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the prestige conferred upon it by the presence of a city amid
its members, the Confederation could enter upon the task of
absorbing other important communities on its borders, for it
was destined, in time, to embrace all the little states which hid
amongst the Alps, and all the cities which clustered on their
sloping plains, as far east and north as the Rhine, as far west
as the Jura range, and as far south as the Italian lakes.

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NINETEEN years elapsed before the Confederation re-
ceived any new additions, but after this interval, as if
to make up for lost time, four members were admitted in
rapid succession.

Of these the first was Zurich, the free city, whose rise in the
East of Switzerland offers the student of municipalities one of
the most interesting subjects to which he can devote himself.

Zurich is unquestionably of greater antiquity than Luzern.
Traces of lake-dwelling settlements have been found in the
whole neighborhood, and during the Helveto-Roman period it
was known as Turicum, a small customs-station for the regula-
tion of trade Rowing from Gaul to Raetia and vice versa.
All traces of the place, however, are lost throughout that time
of savage gloom which settled upon the whole of what is now
German Switzerland after the invasion of the Alamanni, so
that when it reappears in the 9th century, it presents quite
another aspect.

Four separate settlements could be distinguished as occupy-
ing the ground whereon the modern city stands. An imperial
castle, or Pfalz^ stood on the eminence now called Lindenhof,
surrounded by dependents who were designated as fiscalini in
the legal phraseology of the day ; a minster, the present Gross-
miinster, with an Institute of Canons and a cloister school
attached, had attracted another group of dependents, named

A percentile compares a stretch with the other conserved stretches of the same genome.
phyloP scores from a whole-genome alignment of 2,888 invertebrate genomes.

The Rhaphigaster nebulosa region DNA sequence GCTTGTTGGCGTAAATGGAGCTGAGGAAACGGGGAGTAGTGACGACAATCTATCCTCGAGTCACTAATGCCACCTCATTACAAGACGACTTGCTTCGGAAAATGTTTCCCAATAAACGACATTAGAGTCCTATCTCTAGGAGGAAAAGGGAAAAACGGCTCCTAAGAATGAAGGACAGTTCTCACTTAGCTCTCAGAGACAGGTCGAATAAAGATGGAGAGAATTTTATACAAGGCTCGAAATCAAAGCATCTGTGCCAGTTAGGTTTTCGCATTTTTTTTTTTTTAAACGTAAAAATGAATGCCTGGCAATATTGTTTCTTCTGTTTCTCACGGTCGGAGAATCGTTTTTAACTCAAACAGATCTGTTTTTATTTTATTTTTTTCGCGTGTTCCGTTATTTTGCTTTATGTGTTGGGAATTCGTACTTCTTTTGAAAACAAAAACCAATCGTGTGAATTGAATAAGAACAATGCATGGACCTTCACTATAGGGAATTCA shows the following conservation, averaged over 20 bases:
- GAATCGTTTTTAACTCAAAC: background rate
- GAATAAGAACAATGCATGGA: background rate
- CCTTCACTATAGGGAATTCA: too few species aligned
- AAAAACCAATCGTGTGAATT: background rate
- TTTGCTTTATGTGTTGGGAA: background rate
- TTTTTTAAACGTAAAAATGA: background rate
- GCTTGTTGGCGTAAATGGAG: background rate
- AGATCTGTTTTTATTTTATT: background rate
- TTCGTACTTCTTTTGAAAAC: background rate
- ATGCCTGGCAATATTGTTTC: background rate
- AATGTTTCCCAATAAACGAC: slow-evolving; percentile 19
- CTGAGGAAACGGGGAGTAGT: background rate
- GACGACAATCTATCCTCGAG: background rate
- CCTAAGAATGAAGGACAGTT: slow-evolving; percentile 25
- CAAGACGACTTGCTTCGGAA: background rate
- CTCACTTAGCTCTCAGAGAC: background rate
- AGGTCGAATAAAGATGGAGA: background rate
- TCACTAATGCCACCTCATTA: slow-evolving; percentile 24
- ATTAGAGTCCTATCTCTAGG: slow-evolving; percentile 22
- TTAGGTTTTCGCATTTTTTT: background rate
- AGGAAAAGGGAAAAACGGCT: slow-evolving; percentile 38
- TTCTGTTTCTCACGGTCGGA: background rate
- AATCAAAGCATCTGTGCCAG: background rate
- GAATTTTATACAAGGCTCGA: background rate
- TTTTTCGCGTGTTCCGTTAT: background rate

ministeriales^ to the right bank of the river Limmat : and the
Abbey of Nuns, the Fraumiinster, founded by Ludwig the Ger-
man, in 853, had likewise drawn a group to the left bank.


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Finally a fourth settlement, a community of free Alamanni,
lived at the foot of the Zurichberg.

According to feudal regulations, these four settlements were
dififerently governed. The Pfalz was subject to an imperial
bailiflf, the two church foundations to a steward, and the free
Alamanni to the Count of the Zurichgau. Medieval Zurich
arose from the mingling of these four elements into one, a pro-
cess which was initiated by placing them all under one bailiflf,
representing the emperor, and turning the whole into an
administrative district known as the imperial bailiwick of
Zurich. As a result of this method of simplification the city
came into possession of the Reichsunmittelbarkeit^ assuming an
exceptional position in the Zurichgau, within whose boundaries
it was situated.

The office of imperial bailiflf became hereditary in the fami-
lies of Lenzburg and Zaeringen consecutively. Upon the
death of the last Duke of Zaeringen it reverted to the empire,
and Frederic II. decided that it should no longer be inherited
from father to son, but that, subject to his approval, it should
be awarded to a citizen from the ranks of aristocracy, chosen
by the citizens themselves. After obtaining this very impor-
tant privilege, Zurich sought to curtail the powers of the
Abbess of the Fraumunster, who still enjoyed many constitu-
tional rights in the city. She appointed a Schultheiss to try
minor cases, controlled the customs and market duties, and
regulated municipal coinage, weights and measures. Nor was
the result of such prerogatives by any means insignificant.

Zurich's position gave it special importance as a commer-
cial centre between Italy and Germany; its regular markets
attracted buyers and sellers; its sanctuaries worshippers; its
silk industry, introduced from Lombardy under the Hohen-
stauflfen emperors, brought artisans; and the frequent visits
of these same emperors added to its prestige. The chronicler
Otto von Freising called it " Turegum nobilissimum SuevitB
oppidum,'' and quoted an ancient inscription over one of the
city gates, *^Nobile Turegum^ miiltarum copia rerum**

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A great part of the revenue of this prosperous city flowed
into the coffers of the Abbess, who, at the same time, was
entitled to the designation of a princess of the realm. But
the remedy for this excessive power lay near at hand. It had
been the custom for successive Abbesses to summon a council
of advisors, chosen from the aristocracy of the city, to help
them in the management of their affairs. In Zurich, as in
other cities, the council soon became the agent of the citizens
in forwarding their interests and helping them in their aspira-
tions after self-government.

During the struggle between the empire and the papacy, this